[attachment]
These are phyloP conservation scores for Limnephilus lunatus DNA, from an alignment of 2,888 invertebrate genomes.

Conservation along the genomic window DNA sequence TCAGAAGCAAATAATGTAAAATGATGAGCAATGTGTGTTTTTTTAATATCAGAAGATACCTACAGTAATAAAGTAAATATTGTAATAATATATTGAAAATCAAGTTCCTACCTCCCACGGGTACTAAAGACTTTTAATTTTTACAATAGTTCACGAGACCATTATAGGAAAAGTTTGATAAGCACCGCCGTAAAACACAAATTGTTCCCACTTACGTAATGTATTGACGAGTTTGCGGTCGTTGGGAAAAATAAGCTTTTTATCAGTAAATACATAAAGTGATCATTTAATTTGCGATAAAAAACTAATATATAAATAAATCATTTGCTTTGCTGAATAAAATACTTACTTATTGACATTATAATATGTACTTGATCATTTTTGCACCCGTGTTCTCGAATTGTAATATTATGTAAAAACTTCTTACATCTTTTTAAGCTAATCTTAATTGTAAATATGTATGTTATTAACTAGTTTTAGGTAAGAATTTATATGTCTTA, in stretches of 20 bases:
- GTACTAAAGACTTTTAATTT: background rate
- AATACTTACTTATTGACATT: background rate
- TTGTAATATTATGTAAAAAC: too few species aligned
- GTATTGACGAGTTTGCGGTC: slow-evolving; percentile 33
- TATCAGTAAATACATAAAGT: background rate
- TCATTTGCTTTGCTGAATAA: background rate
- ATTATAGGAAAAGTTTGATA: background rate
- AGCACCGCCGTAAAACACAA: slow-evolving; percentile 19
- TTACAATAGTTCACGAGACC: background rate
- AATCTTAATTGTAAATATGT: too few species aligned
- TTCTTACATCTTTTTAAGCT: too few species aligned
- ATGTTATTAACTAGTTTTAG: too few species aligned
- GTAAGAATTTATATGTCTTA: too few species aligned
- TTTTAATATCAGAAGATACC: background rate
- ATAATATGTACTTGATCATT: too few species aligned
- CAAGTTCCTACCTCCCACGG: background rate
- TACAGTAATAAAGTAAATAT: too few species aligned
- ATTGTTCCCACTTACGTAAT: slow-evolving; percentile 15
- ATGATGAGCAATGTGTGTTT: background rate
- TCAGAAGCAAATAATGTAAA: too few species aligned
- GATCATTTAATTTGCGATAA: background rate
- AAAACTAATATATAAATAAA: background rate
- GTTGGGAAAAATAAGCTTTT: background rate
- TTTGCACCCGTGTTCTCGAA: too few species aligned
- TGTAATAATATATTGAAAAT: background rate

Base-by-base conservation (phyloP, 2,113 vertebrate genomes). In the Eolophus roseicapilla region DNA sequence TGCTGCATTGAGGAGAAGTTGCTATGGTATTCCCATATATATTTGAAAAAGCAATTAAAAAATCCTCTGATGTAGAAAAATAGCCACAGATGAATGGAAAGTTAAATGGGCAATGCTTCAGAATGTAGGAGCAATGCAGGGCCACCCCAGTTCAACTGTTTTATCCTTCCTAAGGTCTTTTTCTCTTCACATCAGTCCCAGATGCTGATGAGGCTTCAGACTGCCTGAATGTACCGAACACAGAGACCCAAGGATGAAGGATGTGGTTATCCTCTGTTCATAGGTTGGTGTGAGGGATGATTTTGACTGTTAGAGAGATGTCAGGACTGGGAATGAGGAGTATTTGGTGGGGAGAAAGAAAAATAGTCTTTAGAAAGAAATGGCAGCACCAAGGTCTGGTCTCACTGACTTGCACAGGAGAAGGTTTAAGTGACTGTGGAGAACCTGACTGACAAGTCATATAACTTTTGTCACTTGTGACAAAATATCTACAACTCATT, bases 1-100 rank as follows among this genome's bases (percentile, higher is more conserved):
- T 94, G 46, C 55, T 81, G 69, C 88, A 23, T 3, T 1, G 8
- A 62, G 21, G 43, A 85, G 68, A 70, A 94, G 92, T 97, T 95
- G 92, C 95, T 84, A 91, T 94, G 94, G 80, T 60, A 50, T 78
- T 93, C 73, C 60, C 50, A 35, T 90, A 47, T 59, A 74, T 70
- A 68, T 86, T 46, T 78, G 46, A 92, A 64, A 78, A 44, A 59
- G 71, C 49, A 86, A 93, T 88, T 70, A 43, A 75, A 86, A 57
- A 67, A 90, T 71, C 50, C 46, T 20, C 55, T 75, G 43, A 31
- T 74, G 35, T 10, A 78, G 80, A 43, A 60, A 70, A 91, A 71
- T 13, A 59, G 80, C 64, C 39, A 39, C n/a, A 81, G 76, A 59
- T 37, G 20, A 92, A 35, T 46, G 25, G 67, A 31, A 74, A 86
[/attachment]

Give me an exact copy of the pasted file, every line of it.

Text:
These are phyloP conservation scores for Limnephilus lunatus DNA, from an alignment of 2,888 invertebrate genomes.

Conservation along the genomic window DNA sequence TCAGAAGCAAATAATGTAAAATGATGAGCAATGTGTGTTTTTTTAATATCAGAAGATACCTACAGTAATAAAGTAAATATTGTAATAATATATTGAAAATCAAGTTCCTACCTCCCACGGGTACTAAAGACTTTTAATTTTTACAATAGTTCACGAGACCATTATAGGAAAAGTTTGATAAGCACCGCCGTAAAACACAAATTGTTCCCACTTACGTAATGTATTGACGAGTTTGCGGTCGTTGGGAAAAATAAGCTTTTTATCAGTAAATACATAAAGTGATCATTTAATTTGCGATAAAAAACTAATATATAAATAAATCATTTGCTTTGCTGAATAAAATACTTACTTATTGACATTATAATATGTACTTGATCATTTTTGCACCCGTGTTCTCGAATTGTAATATTATGTAAAAACTTCTTACATCTTTTTAAGCTAATCTTAATTGTAAATATGTATGTTATTAACTAGTTTTAGGTAAGAATTTATATGTCTTA, in stretches of 20 bases:
- GTACTAAAGACTTTTAATTT: background rate
- AATACTTACTTATTGACATT: background rate
- TTGTAATATTATGTAAAAAC: too few species aligned
- GTATTGACGAGTTTGCGGTC: slow-evolving; percentile 33
- TATCAGTAAATACATAAAGT: background rate
- TCATTTGCTTTGCTGAATAA: background rate
- ATTATAGGAAAAGTTTGATA: background rate
- AGCACCGCCGTAAAACACAA: slow-evolving; percentile 19
- TTACAATAGTTCACGAGACC: background rate
- AATCTTAATTGTAAATATGT: too few species aligned
- TTCTTACATCTTTTTAAGCT: too few species aligned
- ATGTTATTAACTAGTTTTAG: too few species aligned
- GTAAGAATTTATATGTCTTA: too few species aligned
- TTTTAATATCAGAAGATACC: background rate
- ATAATATGTACTTGATCATT: too few species aligned
- CAAGTTCCTACCTCCCACGG: background rate
- TACAGTAATAAAGTAAATAT: too few species aligned
- ATTGTTCCCACTTACGTAAT: slow-evolving; percentile 15
- ATGATGAGCAATGTGTGTTT: background rate
- TCAGAAGCAAATAATGTAAA: too few species aligned
- GATCATTTAATTTGCGATAA: background rate
- AAAACTAATATATAAATAAA: background rate
- GTTGGGAAAAATAAGCTTTT: background rate
- TTTGCACCCGTGTTCTCGAA: too few species aligned
- TGTAATAATATATTGAAAAT: background rate

Base-by-base conservation (phyloP, 2,113 vertebrate genomes). In the Eolophus roseicapilla region DNA sequence TGCTGCATTGAGGAGAAGTTGCTATGGTATTCCCATATATATTTGAAAAAGCAATTAAAAAATCCTCTGATGTAGAAAAATAGCCACAGATGAATGGAAAGTTAAATGGGCAATGCTTCAGAATGTAGGAGCAATGCAGGGCCACCCCAGTTCAACTGTTTTATCCTTCCTAAGGTCTTTTTCTCTTCACATCAGTCCCAGATGCTGATGAGGCTTCAGACTGCCTGAATGTACCGAACACAGAGACCCAAGGATGAAGGATGTGGTTATCCTCTGTTCATAGGTTGGTGTGAGGGATGATTTTGACTGTTAGAGAGATGTCAGGACTGGGAATGAGGAGTATTTGGTGGGGAGAAAGAAAAATAGTCTTTAGAAAGAAATGGCAGCACCAAGGTCTGGTCTCACTGACTTGCACAGGAGAAGGTTTAAGTGACTGTGGAGAACCTGACTGACAAGTCATATAACTTTTGTCACTTGTGACAAAATATCTACAACTCATT, bases 1-100 rank as follows among this genome's bases (percentile, higher is more conserved):
- T 94, G 46, C 55, T 81, G 69, C 88, A 23, T 3, T 1, G 8
- A 62, G 21, G 43, A 85, G 68, A 70, A 94, G 92, T 97, T 95
- G 92, C 95, T 84, A 91, T 94, G 94, G 80, T 60, A 50, T 78
- T 93, C 73, C 60, C 50, A 35, T 90, A 47, T 59, A 74, T 70
- A 68, T 86, T 46, T 78, G 46, A 92, A 64, A 78, A 44, A 59
- G 71, C 49, A 86, A 93, T 88, T 70, A 43, A 75, A 86, A 57
- A 67, A 90, T 71, C 50, C 46, T 20, C 55, T 75, G 43, A 31
- T 74, G 35, T 10, A 78, G 80, A 43, A 60, A 70, A 91, A 71
- T 13, A 59, G 80, C 64, C 39, A 39, C n/a, A 81, G 76, A 59
- T 37, G 20, A 92, A 35, T 46, G 25, G 67, A 31, A 74, A 86